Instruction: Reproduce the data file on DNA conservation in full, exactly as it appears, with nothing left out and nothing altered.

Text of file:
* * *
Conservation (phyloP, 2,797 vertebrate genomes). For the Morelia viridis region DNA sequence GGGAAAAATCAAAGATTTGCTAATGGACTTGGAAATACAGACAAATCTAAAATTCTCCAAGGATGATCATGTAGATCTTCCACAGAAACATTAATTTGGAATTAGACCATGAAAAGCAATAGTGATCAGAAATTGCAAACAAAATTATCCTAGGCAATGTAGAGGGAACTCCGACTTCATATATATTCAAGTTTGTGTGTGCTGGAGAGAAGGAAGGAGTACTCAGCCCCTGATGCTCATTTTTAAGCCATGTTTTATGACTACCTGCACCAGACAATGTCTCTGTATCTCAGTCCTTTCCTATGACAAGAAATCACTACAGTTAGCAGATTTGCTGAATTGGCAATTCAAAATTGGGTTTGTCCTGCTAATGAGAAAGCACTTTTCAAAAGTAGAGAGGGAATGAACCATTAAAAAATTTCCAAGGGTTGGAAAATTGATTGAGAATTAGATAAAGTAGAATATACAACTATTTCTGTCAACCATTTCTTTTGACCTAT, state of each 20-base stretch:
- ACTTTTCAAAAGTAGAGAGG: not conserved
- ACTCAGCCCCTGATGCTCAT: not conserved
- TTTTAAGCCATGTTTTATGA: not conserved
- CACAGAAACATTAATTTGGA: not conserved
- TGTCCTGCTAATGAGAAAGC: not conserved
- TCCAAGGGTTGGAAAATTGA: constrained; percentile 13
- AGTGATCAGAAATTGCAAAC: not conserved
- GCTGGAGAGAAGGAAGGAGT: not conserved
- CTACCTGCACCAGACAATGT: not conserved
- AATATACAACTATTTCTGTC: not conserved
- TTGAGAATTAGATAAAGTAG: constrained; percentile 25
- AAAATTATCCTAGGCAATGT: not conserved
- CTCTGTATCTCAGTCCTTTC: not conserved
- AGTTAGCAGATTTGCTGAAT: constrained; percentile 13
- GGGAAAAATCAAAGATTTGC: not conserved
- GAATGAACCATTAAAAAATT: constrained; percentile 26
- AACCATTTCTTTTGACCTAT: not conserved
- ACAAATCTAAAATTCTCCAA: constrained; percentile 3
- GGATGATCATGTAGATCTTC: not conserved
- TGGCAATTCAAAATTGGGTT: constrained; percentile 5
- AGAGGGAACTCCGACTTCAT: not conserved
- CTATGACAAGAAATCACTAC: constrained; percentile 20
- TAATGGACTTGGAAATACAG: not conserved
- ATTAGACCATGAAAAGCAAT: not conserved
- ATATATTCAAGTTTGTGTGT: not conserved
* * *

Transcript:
Conservation (phyloP, 2,797 vertebrate genomes). For the Morelia viridis region DNA sequence GGGAAAAATCAAAGATTTGCTAATGGACTTGGAAATACAGACAAATCTAAAATTCTCCAAGGATGATCATGTAGATCTTCCACAGAAACATTAATTTGGAATTAGACCATGAAAAGCAATAGTGATCAGAAATTGCAAACAAAATTATCCTAGGCAATGTAGAGGGAACTCCGACTTCATATATATTCAAGTTTGTGTGTGCTGGAGAGAAGGAAGGAGTACTCAGCCCCTGATGCTCATTTTTAAGCCATGTTTTATGACTACCTGCACCAGACAATGTCTCTGTATCTCAGTCCTTTCCTATGACAAGAAATCACTACAGTTAGCAGATTTGCTGAATTGGCAATTCAAAATTGGGTTTGTCCTGCTAATGAGAAAGCACTTTTCAAAAGTAGAGAGGGAATGAACCATTAAAAAATTTCCAAGGGTTGGAAAATTGATTGAGAATTAGATAAAGTAGAATATACAACTATTTCTGTCAACCATTTCTTTTGACCTAT, state of each 20-base stretch:
- ACTTTTCAAAAGTAGAGAGG: not conserved
- ACTCAGCCCCTGATGCTCAT: not conserved
- TTTTAAGCCATGTTTTATGA: not conserved
- CACAGAAACATTAATTTGGA: not conserved
- TGTCCTGCTAATGAGAAAGC: not conserved
- TCCAAGGGTTGGAAAATTGA: constrained; percentile 13
- AGTGATCAGAAATTGCAAAC: not conserved
- GCTGGAGAGAAGGAAGGAGT: not conserved
- CTACCTGCACCAGACAATGT: not conserved
- AATATACAACTATTTCTGTC: not conserved
- TTGAGAATTAGATAAAGTAG: constrained; percentile 25
- AAAATTATCCTAGGCAATGT: not conserved
- CTCTGTATCTCAGTCCTTTC: not conserved
- AGTTAGCAGATTTGCTGAAT: constrained; percentile 13
- GGGAAAAATCAAAGATTTGC: not conserved
- GAATGAACCATTAAAAAATT: constrained; percentile 26
- AACCATTTCTTTTGACCTAT: not conserved
- ACAAATCTAAAATTCTCCAA: constrained; percentile 3
- GGATGATCATGTAGATCTTC: not conserved
- TGGCAATTCAAAATTGGGTT: constrained; percentile 5
- AGAGGGAACTCCGACTTCAT: not conserved
- CTATGACAAGAAATCACTAC: constrained; percentile 20
- TAATGGACTTGGAAATACAG: not conserved
- ATTAGACCATGAAAAGCAAT: not conserved
- ATATATTCAAGTTTGTGTGT: not conserved